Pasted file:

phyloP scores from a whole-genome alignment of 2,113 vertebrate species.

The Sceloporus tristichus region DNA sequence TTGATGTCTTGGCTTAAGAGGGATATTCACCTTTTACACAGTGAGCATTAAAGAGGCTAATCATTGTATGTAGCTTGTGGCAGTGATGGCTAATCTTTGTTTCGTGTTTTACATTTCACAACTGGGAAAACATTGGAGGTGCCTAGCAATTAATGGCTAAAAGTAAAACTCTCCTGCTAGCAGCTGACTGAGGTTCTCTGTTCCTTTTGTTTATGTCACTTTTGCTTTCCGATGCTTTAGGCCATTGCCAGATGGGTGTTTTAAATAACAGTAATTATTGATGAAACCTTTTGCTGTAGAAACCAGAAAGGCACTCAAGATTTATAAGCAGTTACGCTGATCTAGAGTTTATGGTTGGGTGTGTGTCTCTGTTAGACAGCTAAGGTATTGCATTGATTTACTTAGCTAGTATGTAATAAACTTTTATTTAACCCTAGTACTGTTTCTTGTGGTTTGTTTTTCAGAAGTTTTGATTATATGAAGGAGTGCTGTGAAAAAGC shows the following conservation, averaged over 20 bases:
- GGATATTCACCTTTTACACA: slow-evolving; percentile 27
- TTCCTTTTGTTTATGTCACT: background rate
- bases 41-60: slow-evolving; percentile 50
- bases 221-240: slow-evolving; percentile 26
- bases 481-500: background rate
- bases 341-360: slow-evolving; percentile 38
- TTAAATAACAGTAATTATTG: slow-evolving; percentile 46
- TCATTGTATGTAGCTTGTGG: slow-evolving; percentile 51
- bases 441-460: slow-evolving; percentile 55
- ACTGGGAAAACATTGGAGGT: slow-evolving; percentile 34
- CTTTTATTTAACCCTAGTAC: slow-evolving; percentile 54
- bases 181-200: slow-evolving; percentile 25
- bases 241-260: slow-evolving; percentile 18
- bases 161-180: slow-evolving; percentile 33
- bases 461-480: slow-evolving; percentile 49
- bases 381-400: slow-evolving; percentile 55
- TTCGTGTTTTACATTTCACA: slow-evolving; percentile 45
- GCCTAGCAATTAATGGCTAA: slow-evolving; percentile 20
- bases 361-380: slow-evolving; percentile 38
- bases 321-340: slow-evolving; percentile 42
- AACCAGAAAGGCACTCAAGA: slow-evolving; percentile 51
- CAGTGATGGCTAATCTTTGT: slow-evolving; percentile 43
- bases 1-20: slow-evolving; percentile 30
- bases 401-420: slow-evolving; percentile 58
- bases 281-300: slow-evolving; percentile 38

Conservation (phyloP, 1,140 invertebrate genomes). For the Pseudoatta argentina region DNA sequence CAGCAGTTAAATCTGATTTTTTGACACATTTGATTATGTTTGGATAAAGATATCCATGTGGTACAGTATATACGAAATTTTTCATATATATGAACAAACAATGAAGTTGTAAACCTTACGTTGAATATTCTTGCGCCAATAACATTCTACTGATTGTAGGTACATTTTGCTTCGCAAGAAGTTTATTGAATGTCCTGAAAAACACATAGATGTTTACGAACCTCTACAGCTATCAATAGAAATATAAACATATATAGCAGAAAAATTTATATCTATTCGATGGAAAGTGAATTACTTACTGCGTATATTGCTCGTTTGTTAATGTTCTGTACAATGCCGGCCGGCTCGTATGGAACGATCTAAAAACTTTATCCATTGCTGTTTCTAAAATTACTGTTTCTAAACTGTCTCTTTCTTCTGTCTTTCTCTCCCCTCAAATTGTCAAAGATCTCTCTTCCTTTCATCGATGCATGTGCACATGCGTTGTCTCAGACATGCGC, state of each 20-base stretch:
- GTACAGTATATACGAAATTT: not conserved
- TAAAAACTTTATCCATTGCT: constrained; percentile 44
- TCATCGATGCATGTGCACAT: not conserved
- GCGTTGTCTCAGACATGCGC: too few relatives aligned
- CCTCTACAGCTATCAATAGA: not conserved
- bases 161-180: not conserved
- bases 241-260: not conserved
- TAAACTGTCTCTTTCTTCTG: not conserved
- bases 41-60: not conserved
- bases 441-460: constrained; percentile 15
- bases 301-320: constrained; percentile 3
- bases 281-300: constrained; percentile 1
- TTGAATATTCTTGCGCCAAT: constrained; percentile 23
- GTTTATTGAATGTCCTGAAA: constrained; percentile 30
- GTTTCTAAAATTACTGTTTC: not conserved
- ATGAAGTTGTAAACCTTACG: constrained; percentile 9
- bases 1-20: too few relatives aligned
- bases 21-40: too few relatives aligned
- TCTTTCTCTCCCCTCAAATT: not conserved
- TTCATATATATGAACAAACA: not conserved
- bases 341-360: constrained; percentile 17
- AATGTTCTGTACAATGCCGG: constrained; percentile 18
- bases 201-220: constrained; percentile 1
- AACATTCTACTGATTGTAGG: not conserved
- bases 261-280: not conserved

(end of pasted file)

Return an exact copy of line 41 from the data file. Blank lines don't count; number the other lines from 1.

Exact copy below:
- TTGAATATTCTTGCGCCAAT: constrained; percentile 23